About the OneLine Tax Code.

My name is Thomas and I enjoy researching tax law.

In 2005, after having completed a tax season of work with a tax preparation facility, I had read about Enrolled Agents for the first time and, without conducing much more study than I had undertaken to be eligible for employment at that facility, decided to take the first of the three Special Enrollment Examinations to see how difficult they really are and if I would pass. I did not pass the test at that time.

In the years that followed, I looked through the resources online which those looking to pass the SEE were told to use. After some months of reading IRS publications in a haphazard manner, I quickly became frustrated with not knowing if I was making any real progress in learning and constantly having to look up IRC references as they came up in my research. My efforts in tax code research were not aided by my curiosity of tax code references within the tax code itself, and I would commonly find myself jumping from one section to the next and eventually lose focus on what I originally was looking up. At this point I was wishing for a quicker way to find what I was looking for in the tax code.

While I wasn't the kind of computer nerd which spent sleepless nights looking for ways to hack into websites and infiltrate corporate mainframes, I always have had an interest in computer technology as I grew up. Before undertaking my career in tax service I had acquired a Bachelor's degree in Computer Information Services - which basically entailed programming. One of the tenets enforced in computer programming is to have consistent presentation of code, particularly with that of line breaks. In keeping with the limitation of the old computer displays and printers, it was commonly accepted that 80 characters was the normal maximum length of a single line of text.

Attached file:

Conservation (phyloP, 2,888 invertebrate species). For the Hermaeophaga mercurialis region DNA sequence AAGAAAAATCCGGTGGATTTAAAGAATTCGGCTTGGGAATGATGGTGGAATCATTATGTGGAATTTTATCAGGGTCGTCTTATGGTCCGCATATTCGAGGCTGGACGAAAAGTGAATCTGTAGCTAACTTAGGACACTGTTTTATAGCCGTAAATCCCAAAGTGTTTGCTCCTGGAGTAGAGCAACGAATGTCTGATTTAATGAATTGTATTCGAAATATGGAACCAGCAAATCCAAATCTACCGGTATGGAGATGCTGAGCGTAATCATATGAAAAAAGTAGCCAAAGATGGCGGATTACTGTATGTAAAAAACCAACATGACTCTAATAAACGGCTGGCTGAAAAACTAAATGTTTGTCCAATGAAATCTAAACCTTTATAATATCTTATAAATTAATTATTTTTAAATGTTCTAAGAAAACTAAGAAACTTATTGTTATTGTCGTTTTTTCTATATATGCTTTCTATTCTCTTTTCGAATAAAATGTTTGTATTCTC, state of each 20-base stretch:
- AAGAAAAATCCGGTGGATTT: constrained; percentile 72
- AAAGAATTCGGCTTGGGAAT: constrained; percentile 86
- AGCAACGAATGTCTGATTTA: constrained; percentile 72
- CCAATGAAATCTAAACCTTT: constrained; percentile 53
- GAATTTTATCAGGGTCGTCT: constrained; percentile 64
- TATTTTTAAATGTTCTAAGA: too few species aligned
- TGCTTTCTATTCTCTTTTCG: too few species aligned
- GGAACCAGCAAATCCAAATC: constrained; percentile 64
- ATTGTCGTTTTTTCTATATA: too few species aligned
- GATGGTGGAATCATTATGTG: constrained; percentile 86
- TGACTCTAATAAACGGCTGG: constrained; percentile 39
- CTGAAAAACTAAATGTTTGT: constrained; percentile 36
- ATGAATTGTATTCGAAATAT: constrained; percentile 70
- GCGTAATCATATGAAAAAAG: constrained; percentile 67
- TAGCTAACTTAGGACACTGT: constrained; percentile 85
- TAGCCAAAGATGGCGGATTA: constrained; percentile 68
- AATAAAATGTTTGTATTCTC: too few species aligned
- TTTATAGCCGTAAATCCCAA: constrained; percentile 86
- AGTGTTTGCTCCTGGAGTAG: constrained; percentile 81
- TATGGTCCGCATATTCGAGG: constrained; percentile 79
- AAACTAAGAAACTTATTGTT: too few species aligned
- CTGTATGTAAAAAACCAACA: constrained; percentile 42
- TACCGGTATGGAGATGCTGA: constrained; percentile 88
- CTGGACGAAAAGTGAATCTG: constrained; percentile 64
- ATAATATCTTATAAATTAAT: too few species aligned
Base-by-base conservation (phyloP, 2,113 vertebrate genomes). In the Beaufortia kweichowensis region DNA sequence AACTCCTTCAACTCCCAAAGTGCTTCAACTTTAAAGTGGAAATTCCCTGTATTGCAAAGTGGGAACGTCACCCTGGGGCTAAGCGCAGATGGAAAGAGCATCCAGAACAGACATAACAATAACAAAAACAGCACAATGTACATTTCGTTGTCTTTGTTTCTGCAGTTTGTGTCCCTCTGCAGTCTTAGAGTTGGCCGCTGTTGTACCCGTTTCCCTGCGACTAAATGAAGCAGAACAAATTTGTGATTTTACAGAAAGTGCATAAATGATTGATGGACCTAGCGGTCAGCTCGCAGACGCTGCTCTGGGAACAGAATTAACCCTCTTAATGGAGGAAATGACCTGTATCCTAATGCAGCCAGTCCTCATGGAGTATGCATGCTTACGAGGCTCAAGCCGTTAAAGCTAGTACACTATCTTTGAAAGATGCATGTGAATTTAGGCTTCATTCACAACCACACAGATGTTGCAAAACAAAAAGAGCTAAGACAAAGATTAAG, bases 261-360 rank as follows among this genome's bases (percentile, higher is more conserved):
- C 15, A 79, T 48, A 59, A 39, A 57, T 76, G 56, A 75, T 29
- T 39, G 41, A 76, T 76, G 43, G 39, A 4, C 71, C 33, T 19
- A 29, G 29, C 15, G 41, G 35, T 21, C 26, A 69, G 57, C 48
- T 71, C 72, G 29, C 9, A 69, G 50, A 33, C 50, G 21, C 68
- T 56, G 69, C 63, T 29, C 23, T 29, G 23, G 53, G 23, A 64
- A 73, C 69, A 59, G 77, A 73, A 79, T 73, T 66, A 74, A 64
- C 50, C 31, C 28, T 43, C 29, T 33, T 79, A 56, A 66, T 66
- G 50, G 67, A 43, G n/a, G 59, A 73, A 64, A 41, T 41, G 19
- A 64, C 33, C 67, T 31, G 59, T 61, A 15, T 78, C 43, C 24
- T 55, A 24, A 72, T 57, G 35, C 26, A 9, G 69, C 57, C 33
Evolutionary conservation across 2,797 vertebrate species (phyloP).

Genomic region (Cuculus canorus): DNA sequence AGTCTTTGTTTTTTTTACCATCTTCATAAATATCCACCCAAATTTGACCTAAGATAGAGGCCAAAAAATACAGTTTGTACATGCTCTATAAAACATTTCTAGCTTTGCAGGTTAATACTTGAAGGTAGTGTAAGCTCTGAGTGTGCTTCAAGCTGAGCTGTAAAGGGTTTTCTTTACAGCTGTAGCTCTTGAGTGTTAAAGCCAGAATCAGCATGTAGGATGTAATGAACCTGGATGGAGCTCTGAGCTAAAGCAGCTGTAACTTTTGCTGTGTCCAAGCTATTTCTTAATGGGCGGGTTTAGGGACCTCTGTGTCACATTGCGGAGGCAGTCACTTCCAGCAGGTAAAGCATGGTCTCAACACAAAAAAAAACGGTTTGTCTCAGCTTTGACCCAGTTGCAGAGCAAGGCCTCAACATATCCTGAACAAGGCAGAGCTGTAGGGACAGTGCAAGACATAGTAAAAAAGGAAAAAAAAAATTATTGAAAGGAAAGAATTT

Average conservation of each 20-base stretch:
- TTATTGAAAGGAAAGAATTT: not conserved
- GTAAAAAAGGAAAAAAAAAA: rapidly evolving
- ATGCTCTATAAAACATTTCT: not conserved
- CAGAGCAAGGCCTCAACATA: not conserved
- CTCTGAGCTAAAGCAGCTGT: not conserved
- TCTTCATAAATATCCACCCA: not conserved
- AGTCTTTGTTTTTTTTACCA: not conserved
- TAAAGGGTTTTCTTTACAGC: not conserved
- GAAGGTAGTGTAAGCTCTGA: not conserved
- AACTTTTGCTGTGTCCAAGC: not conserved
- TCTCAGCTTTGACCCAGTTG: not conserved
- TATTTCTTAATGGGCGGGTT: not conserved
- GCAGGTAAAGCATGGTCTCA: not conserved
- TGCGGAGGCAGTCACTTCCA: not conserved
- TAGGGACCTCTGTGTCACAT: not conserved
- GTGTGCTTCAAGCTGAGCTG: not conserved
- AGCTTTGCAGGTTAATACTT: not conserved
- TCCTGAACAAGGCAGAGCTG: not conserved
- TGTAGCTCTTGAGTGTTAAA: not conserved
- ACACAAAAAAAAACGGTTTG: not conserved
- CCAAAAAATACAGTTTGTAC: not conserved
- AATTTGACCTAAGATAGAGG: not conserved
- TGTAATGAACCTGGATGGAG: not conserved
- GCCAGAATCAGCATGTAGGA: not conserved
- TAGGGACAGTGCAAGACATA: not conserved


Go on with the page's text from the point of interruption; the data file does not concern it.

With that tenet in mind, and having become frustrated enough with my studying efforts and not finding any other resources which summarized the tax code content, I decided that the only way to have such a summary of the tax code would be to make it myself. So in September of 2007, I started at Section 1 of the Internal Revenue Code (which, in retrospect, is not the ideal Section to begin this kind of project), reworded each item as best as I thought possible using 80 characters or less, and continued from there. After two years, I had finished the initial phase and had effectively rewritten the entire tax code.

Less than a year after that, I had passed all three parts of the SEE and I am now an Enrolled Agent as well as a member of the NAEA. I had created this site with the intent of having this content as reference material throughout my tax service career and I find myself referring to it regularly whenenver IRC citations are used. I'd rather have one document and know exactly where to look within it to find what I need to research, rather than spend countless moments doing nothing but searching for what I know I want to read. I hope you find this website useful as well.

Rules and abbreviations. Table of Contents - 26 USC The OneLine Tax Code.
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